Lockerbie terror bomber's conviction thrown into doubt

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FRESH doubts have been raised over the conviction of the Lockerbie bomber after the reliability of a key witness was called into question.

There are concerns about the evidence of prosecution witness Alan Feraday, who testified during the trial of Abdelbaset Ali Mohmed al-Megrahi.

It has emerged that three men who the forensic scientist also gave evidence against have since had their convictions quashed.

Papers about Mr Feraday's evidence have now been sent to the Scottish Criminal Cases Review Commission, which was investigating Megrahi's conviction.

A total of 270 people died when the American passenger jet Pam Am 103 exploded over the Scottish town of Lockerbie on December 21, 1988.

In 2001, judges at a special court at Camp Zeist in Holland found Megrahi, 52, guilty of murder. His co-accused, Al Amin Khalifa Fhimah, was cleared.

An appeal made later by Megrahi was refused.

During the trial, Mr Feraday, who is now said to have retired after 42 years experience in explosives, told the judges that he was in no doubt that a circuit board fragment found after the disaster was part of the detonator. The trial judges accepted his conclusion.

However, in three separate cases, men against whom Mr Feraday gave evidence have now had their convictions overturned, the latest last month.

The commission will now consider whether the Lockerbie trial judges should have given so much weight to Mr Feraday's evidence.

Solicitor Eddie McKechnie, who represented Megrahi at the Lockerbie trial, said that it provoked "serious issues" about the conviction.

He said: "It is a factor that I take very seriously into account on behalf of Mr Megrahi.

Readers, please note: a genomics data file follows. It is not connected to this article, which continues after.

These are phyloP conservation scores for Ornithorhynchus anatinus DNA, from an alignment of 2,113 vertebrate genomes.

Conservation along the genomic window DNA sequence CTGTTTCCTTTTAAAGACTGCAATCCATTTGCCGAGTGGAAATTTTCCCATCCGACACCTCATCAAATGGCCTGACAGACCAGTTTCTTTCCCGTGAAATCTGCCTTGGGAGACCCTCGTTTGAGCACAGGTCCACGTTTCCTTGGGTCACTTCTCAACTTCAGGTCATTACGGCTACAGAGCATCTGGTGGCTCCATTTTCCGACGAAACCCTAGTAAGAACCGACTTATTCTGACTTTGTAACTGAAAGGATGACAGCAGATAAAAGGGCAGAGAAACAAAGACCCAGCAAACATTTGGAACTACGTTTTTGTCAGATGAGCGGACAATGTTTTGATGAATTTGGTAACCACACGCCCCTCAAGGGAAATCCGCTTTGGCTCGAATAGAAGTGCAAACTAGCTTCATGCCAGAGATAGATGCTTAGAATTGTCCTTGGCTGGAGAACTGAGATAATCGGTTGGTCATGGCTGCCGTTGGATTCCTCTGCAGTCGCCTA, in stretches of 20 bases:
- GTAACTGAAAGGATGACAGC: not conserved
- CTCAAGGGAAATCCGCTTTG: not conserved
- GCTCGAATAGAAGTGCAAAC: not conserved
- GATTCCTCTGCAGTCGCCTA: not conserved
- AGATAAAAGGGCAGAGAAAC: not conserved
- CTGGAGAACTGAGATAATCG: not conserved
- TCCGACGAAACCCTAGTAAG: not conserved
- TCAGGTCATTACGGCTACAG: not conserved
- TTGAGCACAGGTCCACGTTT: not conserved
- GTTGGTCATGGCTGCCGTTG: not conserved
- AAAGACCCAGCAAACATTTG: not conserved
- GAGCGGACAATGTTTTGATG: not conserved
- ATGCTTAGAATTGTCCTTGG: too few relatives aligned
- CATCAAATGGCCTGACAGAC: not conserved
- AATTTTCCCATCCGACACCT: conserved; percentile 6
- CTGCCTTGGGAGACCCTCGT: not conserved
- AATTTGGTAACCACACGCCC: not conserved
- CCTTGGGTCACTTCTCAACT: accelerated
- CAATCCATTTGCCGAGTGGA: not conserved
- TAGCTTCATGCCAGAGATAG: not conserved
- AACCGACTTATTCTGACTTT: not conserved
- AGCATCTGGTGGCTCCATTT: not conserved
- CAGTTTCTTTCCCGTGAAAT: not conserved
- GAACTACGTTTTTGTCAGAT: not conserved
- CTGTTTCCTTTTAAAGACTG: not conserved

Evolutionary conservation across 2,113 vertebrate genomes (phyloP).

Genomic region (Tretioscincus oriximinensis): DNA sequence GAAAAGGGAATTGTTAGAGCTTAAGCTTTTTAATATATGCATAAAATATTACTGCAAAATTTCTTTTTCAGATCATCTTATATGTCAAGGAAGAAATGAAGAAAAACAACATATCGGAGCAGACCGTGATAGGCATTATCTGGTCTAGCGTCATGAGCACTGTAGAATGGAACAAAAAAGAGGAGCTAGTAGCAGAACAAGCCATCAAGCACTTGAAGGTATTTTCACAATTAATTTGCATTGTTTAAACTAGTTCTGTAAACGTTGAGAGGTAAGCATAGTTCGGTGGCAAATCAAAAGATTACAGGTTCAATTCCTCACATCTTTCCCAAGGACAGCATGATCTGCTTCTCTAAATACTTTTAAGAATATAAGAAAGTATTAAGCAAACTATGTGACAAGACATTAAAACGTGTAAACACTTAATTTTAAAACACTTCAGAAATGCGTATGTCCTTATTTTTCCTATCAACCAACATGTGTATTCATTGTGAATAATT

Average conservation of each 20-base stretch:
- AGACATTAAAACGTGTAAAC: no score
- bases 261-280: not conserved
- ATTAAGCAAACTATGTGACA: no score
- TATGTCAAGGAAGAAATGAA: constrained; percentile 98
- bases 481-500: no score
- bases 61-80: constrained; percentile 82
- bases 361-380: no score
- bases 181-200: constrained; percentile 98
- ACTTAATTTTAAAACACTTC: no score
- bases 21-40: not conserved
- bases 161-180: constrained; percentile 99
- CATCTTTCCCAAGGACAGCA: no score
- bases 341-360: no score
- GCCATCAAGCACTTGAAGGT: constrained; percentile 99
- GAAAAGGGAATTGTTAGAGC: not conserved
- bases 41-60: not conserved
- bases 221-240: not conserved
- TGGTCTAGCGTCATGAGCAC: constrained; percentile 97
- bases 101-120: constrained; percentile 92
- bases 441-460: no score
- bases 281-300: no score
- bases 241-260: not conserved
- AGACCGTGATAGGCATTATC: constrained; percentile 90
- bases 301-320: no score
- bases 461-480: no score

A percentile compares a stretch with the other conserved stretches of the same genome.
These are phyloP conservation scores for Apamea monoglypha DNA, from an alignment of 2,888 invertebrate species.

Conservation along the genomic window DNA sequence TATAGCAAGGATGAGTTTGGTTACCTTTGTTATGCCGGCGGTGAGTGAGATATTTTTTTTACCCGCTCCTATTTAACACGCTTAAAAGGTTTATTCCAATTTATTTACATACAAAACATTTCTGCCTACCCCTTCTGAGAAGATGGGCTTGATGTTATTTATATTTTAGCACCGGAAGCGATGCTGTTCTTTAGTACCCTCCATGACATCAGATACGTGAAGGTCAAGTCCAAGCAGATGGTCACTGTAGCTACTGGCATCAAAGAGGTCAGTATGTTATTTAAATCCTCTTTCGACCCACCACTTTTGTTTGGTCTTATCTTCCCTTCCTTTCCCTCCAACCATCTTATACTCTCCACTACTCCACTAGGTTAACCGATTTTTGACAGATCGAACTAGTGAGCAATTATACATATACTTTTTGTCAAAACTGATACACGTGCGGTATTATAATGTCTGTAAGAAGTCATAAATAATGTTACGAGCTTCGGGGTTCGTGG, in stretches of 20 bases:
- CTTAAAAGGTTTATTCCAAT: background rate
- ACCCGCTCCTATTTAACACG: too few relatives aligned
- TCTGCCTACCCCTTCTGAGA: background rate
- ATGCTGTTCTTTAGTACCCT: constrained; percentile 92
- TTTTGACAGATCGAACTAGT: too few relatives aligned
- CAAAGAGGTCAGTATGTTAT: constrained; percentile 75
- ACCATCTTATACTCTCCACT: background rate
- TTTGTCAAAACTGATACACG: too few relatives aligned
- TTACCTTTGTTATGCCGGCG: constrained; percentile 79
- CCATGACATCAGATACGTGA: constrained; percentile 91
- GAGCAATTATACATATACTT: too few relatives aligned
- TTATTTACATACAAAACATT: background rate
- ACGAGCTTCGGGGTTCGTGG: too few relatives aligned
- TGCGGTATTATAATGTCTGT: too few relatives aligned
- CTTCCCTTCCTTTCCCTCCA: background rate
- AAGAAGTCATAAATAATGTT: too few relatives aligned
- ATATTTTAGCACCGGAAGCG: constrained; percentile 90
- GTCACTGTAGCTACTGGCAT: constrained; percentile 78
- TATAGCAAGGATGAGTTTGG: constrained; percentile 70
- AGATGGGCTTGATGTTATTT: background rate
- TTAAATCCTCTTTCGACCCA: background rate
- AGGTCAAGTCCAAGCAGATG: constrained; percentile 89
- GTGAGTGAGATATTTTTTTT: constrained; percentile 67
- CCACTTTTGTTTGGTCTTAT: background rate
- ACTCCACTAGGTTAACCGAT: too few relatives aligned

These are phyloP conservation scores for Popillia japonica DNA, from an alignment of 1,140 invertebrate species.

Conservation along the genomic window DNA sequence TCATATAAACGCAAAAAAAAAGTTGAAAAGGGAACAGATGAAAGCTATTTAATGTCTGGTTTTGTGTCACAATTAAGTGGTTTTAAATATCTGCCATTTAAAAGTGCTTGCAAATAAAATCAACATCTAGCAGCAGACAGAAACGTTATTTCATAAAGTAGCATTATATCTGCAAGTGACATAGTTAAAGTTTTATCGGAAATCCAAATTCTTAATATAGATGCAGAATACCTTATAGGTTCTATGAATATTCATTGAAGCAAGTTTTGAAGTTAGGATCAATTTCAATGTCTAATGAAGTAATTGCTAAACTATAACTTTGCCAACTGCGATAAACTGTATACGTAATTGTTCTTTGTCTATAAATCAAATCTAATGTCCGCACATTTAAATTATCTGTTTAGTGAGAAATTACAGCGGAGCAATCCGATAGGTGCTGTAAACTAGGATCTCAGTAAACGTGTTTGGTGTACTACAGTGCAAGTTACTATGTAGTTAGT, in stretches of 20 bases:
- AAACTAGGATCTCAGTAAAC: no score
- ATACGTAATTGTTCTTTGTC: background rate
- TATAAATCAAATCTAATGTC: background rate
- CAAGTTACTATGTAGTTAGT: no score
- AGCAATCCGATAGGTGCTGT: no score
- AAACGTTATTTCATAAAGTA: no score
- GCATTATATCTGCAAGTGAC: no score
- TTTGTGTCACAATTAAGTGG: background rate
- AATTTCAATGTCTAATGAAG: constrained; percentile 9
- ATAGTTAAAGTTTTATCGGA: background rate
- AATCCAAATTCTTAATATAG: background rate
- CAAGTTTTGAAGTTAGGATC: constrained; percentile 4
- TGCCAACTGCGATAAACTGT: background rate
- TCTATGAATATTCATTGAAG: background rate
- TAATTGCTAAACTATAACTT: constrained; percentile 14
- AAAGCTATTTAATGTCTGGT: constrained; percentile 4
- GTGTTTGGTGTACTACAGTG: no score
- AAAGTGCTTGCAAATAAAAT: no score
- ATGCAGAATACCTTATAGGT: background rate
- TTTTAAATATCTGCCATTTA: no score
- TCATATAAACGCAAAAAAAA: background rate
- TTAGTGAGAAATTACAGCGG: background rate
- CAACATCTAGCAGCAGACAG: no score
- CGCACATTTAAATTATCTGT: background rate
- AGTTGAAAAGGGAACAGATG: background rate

He added: "One would have thought that when a professional and a government forensic expert is impugned in a number of cases, then serious issues arise."

Dr Jim Swire, who led the campaign for justice after losing his daughter Flora in the bombing, said the revelation "undermines one's confidence" in Megrahi's life sentence.

He said: "I'm personally not satisfied of Mr Megrahi's guilt.

"I emerged [from the trial] riddled with doubts.

"This will of course augment them."

He added: "If one finds that three cases have been overturned, it rather undermines one's confidence."

Former Libyan secret agent Megrahi is serving a 27-year sentence for the bombing.

Passing sentence, Lord Sutherland said it would have been longer but for the fact that the Libyan was in a foreign country and was held virtually in solitary confinement.

The Crown is appealing against what it believes is an "unduly lenient" prison term.

Megrahi was originally housed in a specially-built 250,000 Barlinnie suite, dubbed "Gaddafi's Caf" where he had little contact with his fellow inmates for fear of reprisals.

But earlier this year, it emerged he had been transferred to a standard cell in Greenock Prison.

Insurers for former US airline Pan Am have also gone to court in an attempt to sue Megrahi.

Pan Am lost 282 million and went out of business as a result of the atrocity. Megrahi has denied liability.